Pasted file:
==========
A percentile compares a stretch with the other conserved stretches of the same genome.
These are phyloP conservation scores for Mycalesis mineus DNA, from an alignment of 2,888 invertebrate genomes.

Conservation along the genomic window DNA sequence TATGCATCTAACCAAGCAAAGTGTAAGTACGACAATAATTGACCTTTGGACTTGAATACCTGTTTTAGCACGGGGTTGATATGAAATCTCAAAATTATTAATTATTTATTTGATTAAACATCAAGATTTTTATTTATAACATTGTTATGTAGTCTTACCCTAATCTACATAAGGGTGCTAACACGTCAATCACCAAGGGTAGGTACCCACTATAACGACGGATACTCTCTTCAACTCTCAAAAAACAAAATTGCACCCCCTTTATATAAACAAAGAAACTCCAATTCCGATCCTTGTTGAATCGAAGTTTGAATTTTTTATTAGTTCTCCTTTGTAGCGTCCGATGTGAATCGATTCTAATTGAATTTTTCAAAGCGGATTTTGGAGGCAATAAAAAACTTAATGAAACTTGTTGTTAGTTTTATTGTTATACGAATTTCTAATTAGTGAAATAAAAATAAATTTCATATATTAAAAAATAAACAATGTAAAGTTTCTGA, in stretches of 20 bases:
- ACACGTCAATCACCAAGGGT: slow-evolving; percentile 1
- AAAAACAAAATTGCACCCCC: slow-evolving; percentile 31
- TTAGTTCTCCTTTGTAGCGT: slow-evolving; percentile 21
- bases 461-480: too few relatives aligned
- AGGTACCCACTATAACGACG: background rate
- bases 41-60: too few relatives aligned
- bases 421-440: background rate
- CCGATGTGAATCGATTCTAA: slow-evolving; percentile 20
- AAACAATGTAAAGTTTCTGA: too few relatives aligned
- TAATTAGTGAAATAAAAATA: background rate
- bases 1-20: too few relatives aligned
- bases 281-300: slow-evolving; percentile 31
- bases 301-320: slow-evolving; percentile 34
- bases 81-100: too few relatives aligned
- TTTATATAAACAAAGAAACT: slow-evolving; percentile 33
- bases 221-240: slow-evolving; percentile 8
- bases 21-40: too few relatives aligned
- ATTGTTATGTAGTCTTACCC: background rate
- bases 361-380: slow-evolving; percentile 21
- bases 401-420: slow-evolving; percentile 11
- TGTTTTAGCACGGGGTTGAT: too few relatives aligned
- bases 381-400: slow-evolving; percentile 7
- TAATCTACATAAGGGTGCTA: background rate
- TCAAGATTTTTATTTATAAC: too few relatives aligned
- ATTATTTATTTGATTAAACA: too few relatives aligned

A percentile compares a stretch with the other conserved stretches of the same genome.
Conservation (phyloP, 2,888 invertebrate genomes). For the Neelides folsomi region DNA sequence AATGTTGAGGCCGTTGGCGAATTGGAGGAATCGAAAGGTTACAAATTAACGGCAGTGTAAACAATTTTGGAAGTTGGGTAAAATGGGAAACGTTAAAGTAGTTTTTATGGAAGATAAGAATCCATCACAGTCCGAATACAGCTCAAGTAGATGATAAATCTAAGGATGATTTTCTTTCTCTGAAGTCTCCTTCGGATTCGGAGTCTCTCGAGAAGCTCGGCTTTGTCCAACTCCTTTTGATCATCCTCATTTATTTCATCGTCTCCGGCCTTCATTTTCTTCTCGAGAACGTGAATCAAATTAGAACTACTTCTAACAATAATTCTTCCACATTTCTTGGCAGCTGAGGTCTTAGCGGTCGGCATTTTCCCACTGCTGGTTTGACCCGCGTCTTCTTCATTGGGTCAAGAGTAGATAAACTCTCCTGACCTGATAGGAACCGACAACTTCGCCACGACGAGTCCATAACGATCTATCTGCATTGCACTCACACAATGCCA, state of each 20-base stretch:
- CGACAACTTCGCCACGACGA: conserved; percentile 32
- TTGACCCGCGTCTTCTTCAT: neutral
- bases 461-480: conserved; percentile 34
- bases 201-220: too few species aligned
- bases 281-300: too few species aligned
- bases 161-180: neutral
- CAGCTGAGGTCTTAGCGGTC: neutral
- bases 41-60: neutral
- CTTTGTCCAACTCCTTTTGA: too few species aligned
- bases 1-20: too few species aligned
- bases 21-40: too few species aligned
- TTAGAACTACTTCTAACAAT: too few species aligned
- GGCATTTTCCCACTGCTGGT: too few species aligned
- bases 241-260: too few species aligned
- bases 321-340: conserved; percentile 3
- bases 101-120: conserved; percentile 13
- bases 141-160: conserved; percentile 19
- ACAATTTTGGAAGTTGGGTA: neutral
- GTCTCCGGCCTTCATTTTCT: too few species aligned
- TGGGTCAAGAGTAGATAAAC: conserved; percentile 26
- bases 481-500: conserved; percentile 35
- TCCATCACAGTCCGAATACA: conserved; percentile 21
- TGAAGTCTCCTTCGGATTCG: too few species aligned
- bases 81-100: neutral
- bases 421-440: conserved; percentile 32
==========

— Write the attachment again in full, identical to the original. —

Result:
A percentile compares a stretch with the other conserved stretches of the same genome.
These are phyloP conservation scores for Mycalesis mineus DNA, from an alignment of 2,888 invertebrate genomes.

Conservation along the genomic window DNA sequence TATGCATCTAACCAAGCAAAGTGTAAGTACGACAATAATTGACCTTTGGACTTGAATACCTGTTTTAGCACGGGGTTGATATGAAATCTCAAAATTATTAATTATTTATTTGATTAAACATCAAGATTTTTATTTATAACATTGTTATGTAGTCTTACCCTAATCTACATAAGGGTGCTAACACGTCAATCACCAAGGGTAGGTACCCACTATAACGACGGATACTCTCTTCAACTCTCAAAAAACAAAATTGCACCCCCTTTATATAAACAAAGAAACTCCAATTCCGATCCTTGTTGAATCGAAGTTTGAATTTTTTATTAGTTCTCCTTTGTAGCGTCCGATGTGAATCGATTCTAATTGAATTTTTCAAAGCGGATTTTGGAGGCAATAAAAAACTTAATGAAACTTGTTGTTAGTTTTATTGTTATACGAATTTCTAATTAGTGAAATAAAAATAAATTTCATATATTAAAAAATAAACAATGTAAAGTTTCTGA, in stretches of 20 bases:
- ACACGTCAATCACCAAGGGT: slow-evolving; percentile 1
- AAAAACAAAATTGCACCCCC: slow-evolving; percentile 31
- TTAGTTCTCCTTTGTAGCGT: slow-evolving; percentile 21
- bases 461-480: too few relatives aligned
- AGGTACCCACTATAACGACG: background rate
- bases 41-60: too few relatives aligned
- bases 421-440: background rate
- CCGATGTGAATCGATTCTAA: slow-evolving; percentile 20
- AAACAATGTAAAGTTTCTGA: too few relatives aligned
- TAATTAGTGAAATAAAAATA: background rate
- bases 1-20: too few relatives aligned
- bases 281-300: slow-evolving; percentile 31
- bases 301-320: slow-evolving; percentile 34
- bases 81-100: too few relatives aligned
- TTTATATAAACAAAGAAACT: slow-evolving; percentile 33
- bases 221-240: slow-evolving; percentile 8
- bases 21-40: too few relatives aligned
- ATTGTTATGTAGTCTTACCC: background rate
- bases 361-380: slow-evolving; percentile 21
- bases 401-420: slow-evolving; percentile 11
- TGTTTTAGCACGGGGTTGAT: too few relatives aligned
- bases 381-400: slow-evolving; percentile 7
- TAATCTACATAAGGGTGCTA: background rate
- TCAAGATTTTTATTTATAAC: too few relatives aligned
- ATTATTTATTTGATTAAACA: too few relatives aligned

A percentile compares a stretch with the other conserved stretches of the same genome.
Conservation (phyloP, 2,888 invertebrate genomes). For the Neelides folsomi region DNA sequence AATGTTGAGGCCGTTGGCGAATTGGAGGAATCGAAAGGTTACAAATTAACGGCAGTGTAAACAATTTTGGAAGTTGGGTAAAATGGGAAACGTTAAAGTAGTTTTTATGGAAGATAAGAATCCATCACAGTCCGAATACAGCTCAAGTAGATGATAAATCTAAGGATGATTTTCTTTCTCTGAAGTCTCCTTCGGATTCGGAGTCTCTCGAGAAGCTCGGCTTTGTCCAACTCCTTTTGATCATCCTCATTTATTTCATCGTCTCCGGCCTTCATTTTCTTCTCGAGAACGTGAATCAAATTAGAACTACTTCTAACAATAATTCTTCCACATTTCTTGGCAGCTGAGGTCTTAGCGGTCGGCATTTTCCCACTGCTGGTTTGACCCGCGTCTTCTTCATTGGGTCAAGAGTAGATAAACTCTCCTGACCTGATAGGAACCGACAACTTCGCCACGACGAGTCCATAACGATCTATCTGCATTGCACTCACACAATGCCA, state of each 20-base stretch:
- CGACAACTTCGCCACGACGA: conserved; percentile 32
- TTGACCCGCGTCTTCTTCAT: neutral
- bases 461-480: conserved; percentile 34
- bases 201-220: too few species aligned
- bases 281-300: too few species aligned
- bases 161-180: neutral
- CAGCTGAGGTCTTAGCGGTC: neutral
- bases 41-60: neutral
- CTTTGTCCAACTCCTTTTGA: too few species aligned
- bases 1-20: too few species aligned
- bases 21-40: too few species aligned
- TTAGAACTACTTCTAACAAT: too few species aligned
- GGCATTTTCCCACTGCTGGT: too few species aligned
- bases 241-260: too few species aligned
- bases 321-340: conserved; percentile 3
- bases 101-120: conserved; percentile 13
- bases 141-160: conserved; percentile 19
- ACAATTTTGGAAGTTGGGTA: neutral
- GTCTCCGGCCTTCATTTTCT: too few species aligned
- TGGGTCAAGAGTAGATAAAC: conserved; percentile 26
- bases 481-500: conserved; percentile 35
- TCCATCACAGTCCGAATACA: conserved; percentile 21
- TGAAGTCTCCTTCGGATTCG: too few species aligned
- bases 81-100: neutral
- bases 421-440: conserved; percentile 32